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Biographical entry Shepherd, Mary Patricia (1933 - 2003)

MRCS 1957; FRCS 1964; MB BS London 1957; MS 1972; FRCS Edinburgh 1960.

4 July 1933
London, UK
20 October 2003
Thoracic surgeon


Mary Shepherd was a former consultant thoracic surgeon at Harefield Hospital, Middlesex. She was born at Forest Hill, London, on 4 July 1933, the youngest of the two children of George Raymond Shepherd, an electrical and mechanical engineer, and Florence May Savile, whose father and grandfather had been general practitioners in Harrogate. She spent a year in school in Maryland when her father’s professional work took the family there, and this experience gave her a lifelong interest in the United States, to which she frequently travelled throughout her life. In 1946 she won a scholarship to James Allen’s Girls School, did well there, and had no difficulty gaining a place at the Royal Free Hospital School of Medicine, where she again won several prizes, notably in surgery, which was always her first interest, and she qualified in 1957.

After house jobs and a registrar appointment in surgery at the Royal Free, and passing her Edinburgh fellowship, she became a registrar at Harefield Hospital, where she spent the rest of her professional life, becoming a senior registrar and then consultant. She enjoyed a valuable year at the Toronto Children’s Hospital from 1966 to 1967, where she worked with Mustard, becoming a joint author of papers on membrane oxygenation and the diaphragmatic pedicle graft, later the subject of a Hunterian Professorship (1969) and her thesis for the MS London. Her professional contributions were considerable, with the publication of many papers, of which that on plombage (Thorax 1985) is perhaps the most influential.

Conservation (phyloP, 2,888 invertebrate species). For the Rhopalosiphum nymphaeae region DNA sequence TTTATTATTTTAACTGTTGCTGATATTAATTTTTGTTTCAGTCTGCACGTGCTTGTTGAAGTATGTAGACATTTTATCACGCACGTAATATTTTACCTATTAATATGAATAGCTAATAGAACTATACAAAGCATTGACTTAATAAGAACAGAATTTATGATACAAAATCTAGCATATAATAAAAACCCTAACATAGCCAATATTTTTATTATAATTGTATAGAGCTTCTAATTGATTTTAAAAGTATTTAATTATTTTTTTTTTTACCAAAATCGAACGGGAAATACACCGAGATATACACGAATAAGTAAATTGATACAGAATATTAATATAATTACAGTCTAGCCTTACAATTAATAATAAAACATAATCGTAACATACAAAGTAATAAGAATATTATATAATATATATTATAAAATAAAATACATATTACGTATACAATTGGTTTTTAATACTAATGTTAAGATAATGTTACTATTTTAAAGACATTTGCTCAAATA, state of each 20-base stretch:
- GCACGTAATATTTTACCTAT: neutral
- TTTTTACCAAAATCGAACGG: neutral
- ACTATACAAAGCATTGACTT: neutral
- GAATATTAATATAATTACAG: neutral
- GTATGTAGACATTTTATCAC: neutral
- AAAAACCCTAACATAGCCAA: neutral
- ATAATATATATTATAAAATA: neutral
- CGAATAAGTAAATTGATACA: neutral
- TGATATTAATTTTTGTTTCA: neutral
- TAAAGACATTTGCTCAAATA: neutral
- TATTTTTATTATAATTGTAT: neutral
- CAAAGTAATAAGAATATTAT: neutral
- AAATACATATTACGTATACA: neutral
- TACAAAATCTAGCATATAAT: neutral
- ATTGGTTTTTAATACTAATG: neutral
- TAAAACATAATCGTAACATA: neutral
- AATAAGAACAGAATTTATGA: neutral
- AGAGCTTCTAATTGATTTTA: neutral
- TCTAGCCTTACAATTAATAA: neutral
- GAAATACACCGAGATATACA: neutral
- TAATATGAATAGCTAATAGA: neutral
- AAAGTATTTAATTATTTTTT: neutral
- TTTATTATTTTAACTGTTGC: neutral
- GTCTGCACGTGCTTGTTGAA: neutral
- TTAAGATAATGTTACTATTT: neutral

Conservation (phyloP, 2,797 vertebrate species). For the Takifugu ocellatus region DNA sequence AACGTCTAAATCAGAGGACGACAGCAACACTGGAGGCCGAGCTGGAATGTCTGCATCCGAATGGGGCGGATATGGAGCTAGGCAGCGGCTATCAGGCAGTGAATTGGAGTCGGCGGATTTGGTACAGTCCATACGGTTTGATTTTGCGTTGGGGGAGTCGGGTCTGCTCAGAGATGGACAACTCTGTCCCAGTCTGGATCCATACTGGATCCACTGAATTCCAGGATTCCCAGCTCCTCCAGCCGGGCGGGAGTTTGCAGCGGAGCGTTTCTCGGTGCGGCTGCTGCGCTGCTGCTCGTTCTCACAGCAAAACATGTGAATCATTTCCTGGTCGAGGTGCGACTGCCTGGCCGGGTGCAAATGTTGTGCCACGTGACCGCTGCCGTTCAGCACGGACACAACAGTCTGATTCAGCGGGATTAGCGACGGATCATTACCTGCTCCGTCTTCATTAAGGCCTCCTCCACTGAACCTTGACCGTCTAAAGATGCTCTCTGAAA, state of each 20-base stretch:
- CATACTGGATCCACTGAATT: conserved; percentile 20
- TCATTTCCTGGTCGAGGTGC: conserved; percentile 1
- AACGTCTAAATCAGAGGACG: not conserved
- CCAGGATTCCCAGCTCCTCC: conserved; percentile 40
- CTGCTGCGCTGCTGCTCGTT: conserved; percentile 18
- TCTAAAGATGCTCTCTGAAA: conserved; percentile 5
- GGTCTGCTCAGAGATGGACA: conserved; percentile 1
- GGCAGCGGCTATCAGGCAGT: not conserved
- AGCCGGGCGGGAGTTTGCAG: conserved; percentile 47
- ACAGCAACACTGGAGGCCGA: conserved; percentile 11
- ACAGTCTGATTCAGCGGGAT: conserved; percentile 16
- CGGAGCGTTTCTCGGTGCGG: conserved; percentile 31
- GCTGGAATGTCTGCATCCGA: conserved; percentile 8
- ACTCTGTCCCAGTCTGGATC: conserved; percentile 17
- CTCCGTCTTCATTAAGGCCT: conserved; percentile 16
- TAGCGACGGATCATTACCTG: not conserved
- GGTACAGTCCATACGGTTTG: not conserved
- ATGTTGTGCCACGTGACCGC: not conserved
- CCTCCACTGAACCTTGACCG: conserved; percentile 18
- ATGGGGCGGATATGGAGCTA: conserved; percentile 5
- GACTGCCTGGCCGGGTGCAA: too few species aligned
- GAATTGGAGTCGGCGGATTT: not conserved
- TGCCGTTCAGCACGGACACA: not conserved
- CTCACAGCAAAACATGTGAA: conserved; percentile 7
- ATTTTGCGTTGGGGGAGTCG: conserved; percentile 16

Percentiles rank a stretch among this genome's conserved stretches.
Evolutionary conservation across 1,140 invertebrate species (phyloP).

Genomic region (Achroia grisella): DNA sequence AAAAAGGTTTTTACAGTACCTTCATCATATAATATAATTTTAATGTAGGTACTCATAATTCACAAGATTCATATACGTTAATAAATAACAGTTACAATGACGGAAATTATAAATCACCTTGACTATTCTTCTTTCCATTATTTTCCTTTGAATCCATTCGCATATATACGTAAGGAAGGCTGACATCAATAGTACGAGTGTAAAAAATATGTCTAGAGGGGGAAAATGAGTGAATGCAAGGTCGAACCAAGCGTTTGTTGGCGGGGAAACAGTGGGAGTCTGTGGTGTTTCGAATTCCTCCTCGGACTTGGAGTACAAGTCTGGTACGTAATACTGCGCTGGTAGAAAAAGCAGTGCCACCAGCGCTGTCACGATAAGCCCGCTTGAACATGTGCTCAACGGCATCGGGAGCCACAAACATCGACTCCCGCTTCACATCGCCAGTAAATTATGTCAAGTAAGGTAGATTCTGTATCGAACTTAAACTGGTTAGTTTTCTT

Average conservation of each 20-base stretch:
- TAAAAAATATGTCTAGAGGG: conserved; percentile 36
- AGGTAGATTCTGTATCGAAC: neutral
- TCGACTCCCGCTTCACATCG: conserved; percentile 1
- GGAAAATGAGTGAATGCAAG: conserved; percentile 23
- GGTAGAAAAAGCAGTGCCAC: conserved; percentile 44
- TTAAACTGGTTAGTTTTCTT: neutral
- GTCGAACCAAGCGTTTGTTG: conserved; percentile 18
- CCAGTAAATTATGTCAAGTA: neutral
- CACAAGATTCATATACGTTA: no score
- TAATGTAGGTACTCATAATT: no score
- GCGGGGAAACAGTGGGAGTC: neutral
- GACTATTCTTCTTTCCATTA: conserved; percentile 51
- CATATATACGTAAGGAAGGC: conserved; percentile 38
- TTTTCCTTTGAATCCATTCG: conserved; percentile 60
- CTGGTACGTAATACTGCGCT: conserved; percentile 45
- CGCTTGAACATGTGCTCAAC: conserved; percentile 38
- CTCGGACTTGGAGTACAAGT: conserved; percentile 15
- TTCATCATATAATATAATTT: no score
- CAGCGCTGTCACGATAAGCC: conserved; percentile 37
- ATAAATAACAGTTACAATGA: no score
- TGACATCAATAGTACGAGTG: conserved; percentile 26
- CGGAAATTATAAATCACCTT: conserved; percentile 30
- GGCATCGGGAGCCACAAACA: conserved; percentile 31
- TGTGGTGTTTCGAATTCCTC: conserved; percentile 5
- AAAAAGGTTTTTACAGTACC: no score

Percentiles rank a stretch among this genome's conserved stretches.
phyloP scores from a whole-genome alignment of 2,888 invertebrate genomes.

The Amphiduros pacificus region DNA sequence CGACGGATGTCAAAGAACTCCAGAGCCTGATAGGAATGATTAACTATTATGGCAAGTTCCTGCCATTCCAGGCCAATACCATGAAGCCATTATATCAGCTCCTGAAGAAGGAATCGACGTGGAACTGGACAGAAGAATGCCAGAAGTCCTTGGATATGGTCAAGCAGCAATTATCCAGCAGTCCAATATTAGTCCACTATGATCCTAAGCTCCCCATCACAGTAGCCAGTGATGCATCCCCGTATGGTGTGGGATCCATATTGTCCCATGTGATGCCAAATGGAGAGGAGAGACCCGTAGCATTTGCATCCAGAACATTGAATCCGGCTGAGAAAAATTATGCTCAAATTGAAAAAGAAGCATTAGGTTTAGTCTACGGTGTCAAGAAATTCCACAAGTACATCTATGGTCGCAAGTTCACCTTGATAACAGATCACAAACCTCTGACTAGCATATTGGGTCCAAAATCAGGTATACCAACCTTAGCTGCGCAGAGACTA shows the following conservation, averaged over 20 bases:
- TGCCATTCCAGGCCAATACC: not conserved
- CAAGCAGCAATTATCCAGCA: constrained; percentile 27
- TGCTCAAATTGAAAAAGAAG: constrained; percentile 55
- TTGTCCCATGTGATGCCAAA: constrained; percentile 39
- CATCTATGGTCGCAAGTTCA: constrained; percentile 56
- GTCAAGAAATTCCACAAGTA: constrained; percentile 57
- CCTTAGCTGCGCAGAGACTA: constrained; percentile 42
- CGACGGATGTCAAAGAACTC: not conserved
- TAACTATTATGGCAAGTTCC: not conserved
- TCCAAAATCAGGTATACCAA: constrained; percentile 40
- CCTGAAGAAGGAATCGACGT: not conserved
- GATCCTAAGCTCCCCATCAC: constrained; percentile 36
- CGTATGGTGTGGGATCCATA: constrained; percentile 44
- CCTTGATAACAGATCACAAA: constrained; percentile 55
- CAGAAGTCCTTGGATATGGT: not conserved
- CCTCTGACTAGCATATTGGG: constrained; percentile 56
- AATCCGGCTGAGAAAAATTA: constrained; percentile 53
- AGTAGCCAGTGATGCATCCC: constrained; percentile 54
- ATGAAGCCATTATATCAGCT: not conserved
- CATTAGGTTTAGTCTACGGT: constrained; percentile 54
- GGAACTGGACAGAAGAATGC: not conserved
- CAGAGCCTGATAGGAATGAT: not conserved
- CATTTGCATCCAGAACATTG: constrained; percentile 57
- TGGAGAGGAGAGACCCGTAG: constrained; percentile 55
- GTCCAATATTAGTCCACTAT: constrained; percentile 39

She maintained a characteristic style, with her striking appearance in theatre garb, her white Jaguar, and occasional performances on the piano accordion at social events. Her wide interests were exemplified by her service on the board of visitors at Wormwood Scrubs prison, and her decision to retire at 52. She had a home in Southwold, where she had always spent much of her free time through a lifelong friendship. Thereafter she divided her time between Suffolk and Cape Cod, United States, pursuing her interest in antiques. Her active life was ended when she developed cancer of the thyroid, with which she coped with characteristic fortitude. She died on 20 October 2003.

Sources used to compile this entry: [BMJ 2003 327 1351, with portrait; information from John Hopewell.].

The Royal College of Surgeons of England